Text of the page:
At last Monday’s commemoration ceremony for Stephon Clark, civil rights attorney Ben Crump beckoned Stevante Clark away from the crowd, calling out “Let’s go, commissioner!” before escorting him offsite.
Stephon Clark died a year ago last week at age 22. His older brother Stevante Clark, 26, has vowed to fight for Stephon’s legacy. And his role on a new Sacramento government commission, helping city leaders decide how to invest in low-income neighborhoods, could get him closer to building libraries and resource centers in his brother’s name.
It’s all a big shift from last March, when Stevante Clark garnered national attention for jumping on the mayor’s desk during a City Council meeting and behaving erratically at demonstrations. That April, he was arrested for suspicion of assault and making death threats, and sought care at a psychiatric facility.
He says that’s all behind him now, but he’s still healing from a tragedy that changed his life forever. CapRadio asked him about the 12 months since he lost his younger brother.
CapRadio: How has your family been grieving Stephon?
Stevante Clark: The family, we’re able to come together because we feel each other’s pain. I don’t think [people] really understand what we’re going through. It’s different when you don’t have the time to grieve like the normal people who get to grieve in these situations. You got everybody in your face, asking questions, trying to get you for money and political campaigns, all different things that we went through post-Stephon. Because when Stephon died, it was like an election cycle. It was just weird. Everything was just weird. So, us coming together and realizing that everyone has an agenda, it made it a lot easier for us.
What do you want people to know about your mental health crisis last year?
People don’t see that that was my moment of pain. A lot of things that happened during that time I really don’t remember. … I was very upset. I felt like the city not only failed me and my family, but everybody. I feel like I was ready for something to be done right then and there, not knowing that it would take almost a year. I wanted things done now. I was so irritated things weren’t getting done, I felt like I had to be controversial or make my voice heard or let these people know “How dare you?” by any means necessary? But what I was doing was taking the focus off my brother and people were looking at me. And that’s what I didn’t want.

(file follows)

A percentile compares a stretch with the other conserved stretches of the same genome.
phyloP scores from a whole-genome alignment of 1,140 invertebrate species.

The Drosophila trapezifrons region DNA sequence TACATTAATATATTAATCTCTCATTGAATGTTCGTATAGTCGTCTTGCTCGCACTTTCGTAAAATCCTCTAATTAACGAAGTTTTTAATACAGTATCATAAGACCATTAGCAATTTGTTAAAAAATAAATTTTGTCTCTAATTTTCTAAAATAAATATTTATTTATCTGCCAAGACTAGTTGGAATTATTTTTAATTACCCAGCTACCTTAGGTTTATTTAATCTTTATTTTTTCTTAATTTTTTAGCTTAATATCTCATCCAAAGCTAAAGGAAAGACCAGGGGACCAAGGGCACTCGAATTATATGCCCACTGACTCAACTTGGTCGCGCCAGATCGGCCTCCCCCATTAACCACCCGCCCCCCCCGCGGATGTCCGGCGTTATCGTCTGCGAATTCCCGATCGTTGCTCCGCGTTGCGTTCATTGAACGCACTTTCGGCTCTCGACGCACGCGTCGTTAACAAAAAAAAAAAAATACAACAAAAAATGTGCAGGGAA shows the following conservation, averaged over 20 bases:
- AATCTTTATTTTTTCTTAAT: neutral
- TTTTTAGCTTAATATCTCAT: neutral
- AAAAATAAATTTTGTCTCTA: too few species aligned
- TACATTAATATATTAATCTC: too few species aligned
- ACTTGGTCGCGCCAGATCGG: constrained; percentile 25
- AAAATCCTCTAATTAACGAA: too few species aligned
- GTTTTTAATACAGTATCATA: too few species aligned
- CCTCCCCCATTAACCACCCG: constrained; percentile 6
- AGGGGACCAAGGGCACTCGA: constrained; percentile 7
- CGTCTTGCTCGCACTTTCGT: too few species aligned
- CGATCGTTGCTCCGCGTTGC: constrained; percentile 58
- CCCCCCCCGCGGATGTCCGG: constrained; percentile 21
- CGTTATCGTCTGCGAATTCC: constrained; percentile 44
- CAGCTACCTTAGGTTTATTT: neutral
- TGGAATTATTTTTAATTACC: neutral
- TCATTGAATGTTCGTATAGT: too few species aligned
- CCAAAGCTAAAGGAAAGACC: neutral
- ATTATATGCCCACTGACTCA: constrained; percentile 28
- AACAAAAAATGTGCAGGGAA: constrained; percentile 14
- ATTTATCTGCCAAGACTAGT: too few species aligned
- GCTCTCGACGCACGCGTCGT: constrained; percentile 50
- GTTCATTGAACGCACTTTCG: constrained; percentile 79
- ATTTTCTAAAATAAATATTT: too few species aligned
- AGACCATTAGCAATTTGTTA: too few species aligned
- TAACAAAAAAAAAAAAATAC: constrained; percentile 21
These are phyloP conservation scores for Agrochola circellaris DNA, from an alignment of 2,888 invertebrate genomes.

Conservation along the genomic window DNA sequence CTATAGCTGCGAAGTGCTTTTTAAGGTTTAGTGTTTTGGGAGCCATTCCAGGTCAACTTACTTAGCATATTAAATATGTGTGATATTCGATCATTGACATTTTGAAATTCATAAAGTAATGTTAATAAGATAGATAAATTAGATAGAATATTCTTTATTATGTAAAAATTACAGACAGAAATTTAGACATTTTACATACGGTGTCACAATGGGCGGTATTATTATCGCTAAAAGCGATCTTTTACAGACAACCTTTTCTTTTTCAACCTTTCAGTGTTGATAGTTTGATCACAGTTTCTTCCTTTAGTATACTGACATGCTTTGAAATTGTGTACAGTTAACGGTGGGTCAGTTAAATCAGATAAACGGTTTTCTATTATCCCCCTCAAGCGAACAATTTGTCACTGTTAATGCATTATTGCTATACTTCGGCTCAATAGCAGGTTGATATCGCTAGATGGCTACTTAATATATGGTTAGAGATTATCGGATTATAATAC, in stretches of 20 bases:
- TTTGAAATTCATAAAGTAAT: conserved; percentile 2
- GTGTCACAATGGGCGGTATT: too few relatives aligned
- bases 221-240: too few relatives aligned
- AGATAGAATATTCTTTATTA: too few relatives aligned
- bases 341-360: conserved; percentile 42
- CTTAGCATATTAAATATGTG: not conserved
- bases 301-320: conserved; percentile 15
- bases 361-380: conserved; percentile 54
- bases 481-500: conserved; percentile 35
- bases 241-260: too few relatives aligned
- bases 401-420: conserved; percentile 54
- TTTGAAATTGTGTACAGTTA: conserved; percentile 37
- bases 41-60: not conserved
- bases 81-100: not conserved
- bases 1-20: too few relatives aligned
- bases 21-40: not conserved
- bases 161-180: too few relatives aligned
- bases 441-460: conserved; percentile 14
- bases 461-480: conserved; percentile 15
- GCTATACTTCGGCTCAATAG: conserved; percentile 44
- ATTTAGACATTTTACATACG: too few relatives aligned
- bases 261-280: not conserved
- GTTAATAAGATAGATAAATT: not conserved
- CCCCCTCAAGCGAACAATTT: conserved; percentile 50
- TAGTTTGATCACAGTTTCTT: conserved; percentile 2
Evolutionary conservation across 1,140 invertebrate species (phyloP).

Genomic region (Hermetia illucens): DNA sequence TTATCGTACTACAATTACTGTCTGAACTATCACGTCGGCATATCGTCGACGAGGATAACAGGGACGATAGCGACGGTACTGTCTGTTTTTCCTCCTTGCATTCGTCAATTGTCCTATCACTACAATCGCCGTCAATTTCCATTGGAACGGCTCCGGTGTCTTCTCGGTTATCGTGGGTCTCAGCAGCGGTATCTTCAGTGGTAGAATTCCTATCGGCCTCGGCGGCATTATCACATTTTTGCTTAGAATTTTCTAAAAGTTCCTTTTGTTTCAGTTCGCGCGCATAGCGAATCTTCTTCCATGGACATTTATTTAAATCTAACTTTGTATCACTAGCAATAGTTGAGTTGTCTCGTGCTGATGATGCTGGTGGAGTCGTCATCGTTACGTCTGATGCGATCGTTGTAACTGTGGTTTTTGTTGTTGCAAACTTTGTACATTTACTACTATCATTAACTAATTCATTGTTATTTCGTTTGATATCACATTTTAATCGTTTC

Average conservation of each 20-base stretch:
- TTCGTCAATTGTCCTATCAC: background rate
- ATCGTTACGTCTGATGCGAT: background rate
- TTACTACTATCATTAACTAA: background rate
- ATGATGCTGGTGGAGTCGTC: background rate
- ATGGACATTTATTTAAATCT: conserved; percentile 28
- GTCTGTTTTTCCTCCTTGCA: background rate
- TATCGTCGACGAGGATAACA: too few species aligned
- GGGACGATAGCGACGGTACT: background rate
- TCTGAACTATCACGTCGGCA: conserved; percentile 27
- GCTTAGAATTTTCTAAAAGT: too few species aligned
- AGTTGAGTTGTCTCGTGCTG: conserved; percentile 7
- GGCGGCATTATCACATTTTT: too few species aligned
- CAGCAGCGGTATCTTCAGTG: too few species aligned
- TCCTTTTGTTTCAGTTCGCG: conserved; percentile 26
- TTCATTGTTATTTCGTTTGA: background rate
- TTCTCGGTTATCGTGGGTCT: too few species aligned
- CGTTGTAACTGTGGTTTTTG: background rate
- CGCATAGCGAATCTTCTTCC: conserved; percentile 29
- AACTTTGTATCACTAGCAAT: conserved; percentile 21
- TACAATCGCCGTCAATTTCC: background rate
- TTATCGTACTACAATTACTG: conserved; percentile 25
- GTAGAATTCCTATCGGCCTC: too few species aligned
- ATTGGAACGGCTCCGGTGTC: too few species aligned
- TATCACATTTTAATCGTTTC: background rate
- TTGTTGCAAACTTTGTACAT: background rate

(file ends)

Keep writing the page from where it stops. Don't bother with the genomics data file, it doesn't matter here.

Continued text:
How have you changed since then?
I feel like I don’t need to demand so much. … When I’m going to these meetings and all that, my thing is just to listen. …
Politics is tricky. Teddy Roosevelt once said speak softly and carry a big stick. Me, I just carried the big stick. There wasn’t no speaking softly. But now that I’m into politics now and I’m starting to see how things operate, now I see why he said speak softly. You have to. These people are manipulative. So, when I’m talking to these people and I’m letting them know that Stephon existed, Stephon was real — he wasn’t just this or that — I feel like it’s this point where they’re like “That’s fucked up, I’m glad it wasn’t me, I’m glad it wasn’t my family.” And they can just go on with their daily lives. … So, even though I want them to realize Stephon existed — Stephon was here, Stephon was a real person, he meant something to me — I want to come in a tone where I don’t ruin my connections for the future.